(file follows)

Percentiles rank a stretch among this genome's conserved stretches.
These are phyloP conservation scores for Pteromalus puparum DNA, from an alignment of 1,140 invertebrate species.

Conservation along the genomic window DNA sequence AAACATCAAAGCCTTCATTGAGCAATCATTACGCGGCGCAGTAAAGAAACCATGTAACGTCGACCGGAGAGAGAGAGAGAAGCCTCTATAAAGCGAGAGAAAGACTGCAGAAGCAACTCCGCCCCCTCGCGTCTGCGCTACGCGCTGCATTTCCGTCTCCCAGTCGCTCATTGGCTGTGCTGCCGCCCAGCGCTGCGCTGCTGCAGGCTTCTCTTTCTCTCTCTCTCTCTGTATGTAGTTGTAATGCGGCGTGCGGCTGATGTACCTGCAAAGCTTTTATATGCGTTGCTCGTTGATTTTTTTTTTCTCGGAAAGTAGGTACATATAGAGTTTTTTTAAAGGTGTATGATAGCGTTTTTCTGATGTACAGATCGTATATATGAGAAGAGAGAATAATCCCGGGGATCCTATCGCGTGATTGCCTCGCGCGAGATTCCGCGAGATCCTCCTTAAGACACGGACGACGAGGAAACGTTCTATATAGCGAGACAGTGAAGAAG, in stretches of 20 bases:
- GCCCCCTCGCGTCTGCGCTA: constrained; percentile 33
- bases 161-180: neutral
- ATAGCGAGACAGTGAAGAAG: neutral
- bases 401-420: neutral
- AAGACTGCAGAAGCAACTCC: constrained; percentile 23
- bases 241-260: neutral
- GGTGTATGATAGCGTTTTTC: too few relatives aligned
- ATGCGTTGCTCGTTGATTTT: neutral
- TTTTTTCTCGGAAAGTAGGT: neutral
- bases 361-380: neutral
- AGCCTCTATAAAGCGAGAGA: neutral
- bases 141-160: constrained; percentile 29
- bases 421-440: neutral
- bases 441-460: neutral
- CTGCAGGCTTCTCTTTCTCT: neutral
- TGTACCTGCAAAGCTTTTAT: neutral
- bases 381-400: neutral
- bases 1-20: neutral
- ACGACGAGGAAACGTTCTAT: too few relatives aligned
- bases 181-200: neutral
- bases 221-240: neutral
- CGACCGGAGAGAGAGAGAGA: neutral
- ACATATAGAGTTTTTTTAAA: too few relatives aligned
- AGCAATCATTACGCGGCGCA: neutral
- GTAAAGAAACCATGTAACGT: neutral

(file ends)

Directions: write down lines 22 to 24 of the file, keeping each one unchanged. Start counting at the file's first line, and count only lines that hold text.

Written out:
- ACGACGAGGAAACGTTCTAT: too few relatives aligned
- bases 181-200: neutral
- bases 221-240: neutral